| 4 March 2024, Monday |

More international brands likely to exit amid uncertainty, says Kasaa to SBI

Rania Ghanem

The economic and financial crisis in Lebanon continues to challenge businesses in all sorts of ways. Major retailers and franchise operators are among affected businesses, as several companies decided to shut down all its branches and exit the market, while others decided to reduce their presence in the face of their inability to handle a deepening economic crisis.

Beirut, which has always been an appealing hub for international brands and restaurant chains, is witnessing an unprecedented collapse. Dareen International, a subsidiary of the Kuwait-based AlShaya Group, closed more than seven brands in Lebanon, such as Pink Berry, Mothercare, American Eagle, and others, and reduced the number of branches for H&M. Mike Sport also reduced the number of branches Recently, many companies such as Louis Vuitton, Golden Goose have shut down. Americana also closed all Pizza Hut branches keeping KFC.

Blurry future

Yehya Kassaa, Head of the Lebanese Franchise Association (LFA), told Sawt Beirut International (SBI): “It is unfortunate that international brands in different sectors are suffering from recession, but what is worse, the confusion and uncertainty it is witnessing due to the blurry future and the absence of any vision.”

He said that Lebanese investors are resilient and keep on fighting for the last breath in order to continue in their country, but what will force foreign companies to stay amid these tragic economic conditions. That’s why local companies such as Miknas Food, the franchisee of McDonald’s, and Azadea, the franchisee of Zara, Bershka, stradivarius and others, are putting efforts to keep steadfast. “They are trying to reduce their profit margin and adapt with the prevailing conditions to survive and sustain in the market,” Kasaa said.

Increasing burdens

Franchise operators are incurring high costs along with their operational costs, because they are required to pay the franchise fees, and royalty fees to franchisors in fresh dollars. According to Kasaa, this is adding more burdens on franchisees, amid devaluation, decline in purchasing power, and the coronavirus pandemic, which was the final straw for the retailers that were barely surviving.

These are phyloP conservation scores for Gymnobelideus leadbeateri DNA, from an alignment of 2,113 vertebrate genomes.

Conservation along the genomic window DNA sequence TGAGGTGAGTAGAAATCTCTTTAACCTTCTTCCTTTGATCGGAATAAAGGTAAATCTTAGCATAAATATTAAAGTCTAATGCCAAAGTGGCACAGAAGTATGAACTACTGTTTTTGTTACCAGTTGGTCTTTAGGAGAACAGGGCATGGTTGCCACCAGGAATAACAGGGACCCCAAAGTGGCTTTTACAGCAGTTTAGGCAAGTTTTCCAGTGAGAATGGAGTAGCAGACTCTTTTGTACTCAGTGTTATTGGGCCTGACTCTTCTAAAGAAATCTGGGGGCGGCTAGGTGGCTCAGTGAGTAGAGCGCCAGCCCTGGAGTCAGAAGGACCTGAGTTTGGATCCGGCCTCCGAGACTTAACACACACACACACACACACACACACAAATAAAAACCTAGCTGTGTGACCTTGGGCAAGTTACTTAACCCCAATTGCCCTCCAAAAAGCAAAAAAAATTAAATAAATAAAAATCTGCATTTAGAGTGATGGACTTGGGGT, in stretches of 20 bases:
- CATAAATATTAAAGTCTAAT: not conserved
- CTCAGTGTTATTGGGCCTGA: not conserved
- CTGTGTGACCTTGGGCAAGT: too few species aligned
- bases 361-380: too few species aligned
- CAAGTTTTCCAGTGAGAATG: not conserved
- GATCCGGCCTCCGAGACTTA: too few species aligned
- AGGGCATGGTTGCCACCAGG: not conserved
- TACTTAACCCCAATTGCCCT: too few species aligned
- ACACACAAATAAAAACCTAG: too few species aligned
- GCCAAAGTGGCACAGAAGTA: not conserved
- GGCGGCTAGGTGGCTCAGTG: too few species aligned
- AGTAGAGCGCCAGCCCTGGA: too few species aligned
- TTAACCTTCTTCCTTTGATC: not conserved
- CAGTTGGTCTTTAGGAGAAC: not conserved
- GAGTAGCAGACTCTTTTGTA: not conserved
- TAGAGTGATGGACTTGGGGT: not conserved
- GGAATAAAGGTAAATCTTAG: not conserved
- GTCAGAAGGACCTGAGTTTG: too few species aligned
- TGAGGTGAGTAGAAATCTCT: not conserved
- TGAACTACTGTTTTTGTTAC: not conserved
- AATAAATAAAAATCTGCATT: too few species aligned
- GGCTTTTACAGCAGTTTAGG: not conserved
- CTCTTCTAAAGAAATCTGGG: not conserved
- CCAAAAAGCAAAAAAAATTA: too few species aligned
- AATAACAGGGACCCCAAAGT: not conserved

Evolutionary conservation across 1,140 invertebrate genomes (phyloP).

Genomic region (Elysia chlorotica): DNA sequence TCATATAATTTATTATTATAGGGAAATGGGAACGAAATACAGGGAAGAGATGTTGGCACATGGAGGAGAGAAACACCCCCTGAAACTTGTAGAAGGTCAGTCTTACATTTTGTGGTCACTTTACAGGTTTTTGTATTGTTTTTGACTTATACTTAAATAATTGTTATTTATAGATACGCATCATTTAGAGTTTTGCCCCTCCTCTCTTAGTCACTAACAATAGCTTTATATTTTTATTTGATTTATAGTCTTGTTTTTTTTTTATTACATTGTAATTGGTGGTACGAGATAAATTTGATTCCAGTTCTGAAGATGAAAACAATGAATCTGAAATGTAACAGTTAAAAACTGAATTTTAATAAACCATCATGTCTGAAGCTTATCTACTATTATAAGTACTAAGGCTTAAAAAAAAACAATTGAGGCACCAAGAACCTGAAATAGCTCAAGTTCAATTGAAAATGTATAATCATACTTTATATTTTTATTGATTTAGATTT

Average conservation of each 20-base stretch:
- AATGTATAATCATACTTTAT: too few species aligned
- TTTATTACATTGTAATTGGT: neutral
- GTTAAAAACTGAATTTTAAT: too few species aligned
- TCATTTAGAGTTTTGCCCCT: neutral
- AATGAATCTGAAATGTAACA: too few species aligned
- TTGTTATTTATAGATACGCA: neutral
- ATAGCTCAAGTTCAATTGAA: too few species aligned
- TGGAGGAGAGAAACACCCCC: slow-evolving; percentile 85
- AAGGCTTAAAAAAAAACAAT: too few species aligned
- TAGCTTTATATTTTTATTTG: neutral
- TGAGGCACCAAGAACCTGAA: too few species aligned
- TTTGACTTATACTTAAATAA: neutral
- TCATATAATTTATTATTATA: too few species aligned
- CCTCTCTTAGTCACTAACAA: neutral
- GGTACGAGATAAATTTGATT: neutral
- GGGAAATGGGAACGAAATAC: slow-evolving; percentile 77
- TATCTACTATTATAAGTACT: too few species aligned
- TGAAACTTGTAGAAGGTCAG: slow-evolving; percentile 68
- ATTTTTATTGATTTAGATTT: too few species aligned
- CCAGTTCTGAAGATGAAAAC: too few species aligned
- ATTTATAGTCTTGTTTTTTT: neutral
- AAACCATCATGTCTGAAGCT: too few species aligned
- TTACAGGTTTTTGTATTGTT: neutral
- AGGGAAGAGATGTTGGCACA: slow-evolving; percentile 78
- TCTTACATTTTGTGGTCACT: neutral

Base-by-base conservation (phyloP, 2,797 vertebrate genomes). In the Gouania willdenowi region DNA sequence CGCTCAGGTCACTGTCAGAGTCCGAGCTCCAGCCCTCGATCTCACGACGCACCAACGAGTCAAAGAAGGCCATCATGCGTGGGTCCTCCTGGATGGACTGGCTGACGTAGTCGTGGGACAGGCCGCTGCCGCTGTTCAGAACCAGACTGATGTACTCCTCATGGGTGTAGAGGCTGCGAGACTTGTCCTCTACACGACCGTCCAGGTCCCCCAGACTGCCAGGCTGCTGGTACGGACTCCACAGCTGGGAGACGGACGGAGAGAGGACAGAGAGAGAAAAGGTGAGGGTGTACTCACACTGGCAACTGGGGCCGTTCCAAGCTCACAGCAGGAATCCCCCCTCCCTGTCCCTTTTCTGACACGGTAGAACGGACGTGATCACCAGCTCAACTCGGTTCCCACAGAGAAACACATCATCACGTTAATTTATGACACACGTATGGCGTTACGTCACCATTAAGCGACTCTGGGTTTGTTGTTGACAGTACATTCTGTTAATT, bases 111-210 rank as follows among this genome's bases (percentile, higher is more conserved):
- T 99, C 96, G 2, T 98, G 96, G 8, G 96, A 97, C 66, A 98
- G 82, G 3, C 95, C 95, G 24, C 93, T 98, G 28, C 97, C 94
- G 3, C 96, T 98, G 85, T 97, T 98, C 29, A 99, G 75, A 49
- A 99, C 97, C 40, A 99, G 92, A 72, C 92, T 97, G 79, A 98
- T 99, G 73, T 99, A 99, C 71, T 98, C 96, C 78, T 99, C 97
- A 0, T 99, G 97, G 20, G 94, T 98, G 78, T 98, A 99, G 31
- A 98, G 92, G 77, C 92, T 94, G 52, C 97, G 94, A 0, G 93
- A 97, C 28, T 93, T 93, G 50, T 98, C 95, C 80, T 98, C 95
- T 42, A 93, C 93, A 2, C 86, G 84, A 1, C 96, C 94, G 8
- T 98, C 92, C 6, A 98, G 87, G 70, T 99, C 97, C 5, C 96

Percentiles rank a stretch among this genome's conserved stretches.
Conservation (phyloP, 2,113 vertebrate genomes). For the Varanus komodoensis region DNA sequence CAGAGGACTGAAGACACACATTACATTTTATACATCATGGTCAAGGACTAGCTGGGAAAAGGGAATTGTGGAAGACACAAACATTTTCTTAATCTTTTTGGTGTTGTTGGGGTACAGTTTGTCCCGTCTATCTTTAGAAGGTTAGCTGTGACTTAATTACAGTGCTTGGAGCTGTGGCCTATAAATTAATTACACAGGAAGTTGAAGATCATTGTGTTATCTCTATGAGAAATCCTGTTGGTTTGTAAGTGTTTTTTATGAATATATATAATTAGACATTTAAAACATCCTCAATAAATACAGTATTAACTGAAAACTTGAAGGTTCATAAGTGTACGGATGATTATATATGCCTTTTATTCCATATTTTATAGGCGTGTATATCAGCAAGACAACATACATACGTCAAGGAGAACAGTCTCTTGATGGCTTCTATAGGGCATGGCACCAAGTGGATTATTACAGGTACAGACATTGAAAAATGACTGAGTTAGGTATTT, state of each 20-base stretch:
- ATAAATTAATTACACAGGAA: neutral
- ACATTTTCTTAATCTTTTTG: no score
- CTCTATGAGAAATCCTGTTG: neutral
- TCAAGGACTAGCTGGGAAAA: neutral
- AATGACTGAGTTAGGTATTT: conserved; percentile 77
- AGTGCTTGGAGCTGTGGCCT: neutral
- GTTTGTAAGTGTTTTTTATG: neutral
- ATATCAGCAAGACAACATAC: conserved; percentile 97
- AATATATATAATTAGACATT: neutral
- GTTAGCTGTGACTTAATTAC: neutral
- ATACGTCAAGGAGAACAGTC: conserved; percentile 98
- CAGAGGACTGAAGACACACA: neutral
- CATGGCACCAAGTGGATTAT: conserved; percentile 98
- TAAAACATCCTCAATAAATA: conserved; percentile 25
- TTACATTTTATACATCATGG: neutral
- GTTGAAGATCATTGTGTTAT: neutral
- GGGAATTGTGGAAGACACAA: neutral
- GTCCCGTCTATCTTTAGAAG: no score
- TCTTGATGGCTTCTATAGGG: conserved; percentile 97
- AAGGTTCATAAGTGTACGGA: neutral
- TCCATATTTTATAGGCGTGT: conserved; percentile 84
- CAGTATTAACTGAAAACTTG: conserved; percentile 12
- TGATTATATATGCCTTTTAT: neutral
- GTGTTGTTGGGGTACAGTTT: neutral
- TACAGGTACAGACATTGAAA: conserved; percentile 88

Glimmer of hope

In the midst of this miserable situation, there is a glimmer of hope, as some franchisors in the restaurant sector have succeeded in expanding abroad, mainly to Egypt, UAE, Saudi Arabia and others. “Franchisors, specifically in the food and beverage sector, have succeeded in creating new concepts that attractive for foreign investors. They have signed franchise deals recently, although with lower prices and fees than those paid previously,” Kasaa said. He added that these deals were the oxygen that ensured the survival and continuity of Lebanese brands.”

Based on this reality, more investors are looking to create attractive brands in order to promote it abroad. Some investors are launching their concepts in Lebanon to test whether it would succeed, to expand abroad, such as Patchi Caffe, which opened in ABC Mall, and after succeeding it expanded to Bahrain and Saudi Arabia. Kasaa added that locally manufactured clothing brands have become more competitive compared to international brands due to the drop in the value of operational costs as a result of devaluation. “There is huge potential for the local industry to compete with international brands in terms of quality and price,” he said.

Investments require prosperity

The uncertainty prevailing in the country eliminates any glimmer of hope, as it is difficult at this stage to attract new brands because investors are not ready to invest amid difficulties in returning investments. He hoped that no more losses will be recorded. “Hopefully, foreign companies’ decisions will be limited to shutting down some branches without exiting the market, because bringing them back will be more difficult and requires at least four years of prosperity.”

  • Sawt Beirut International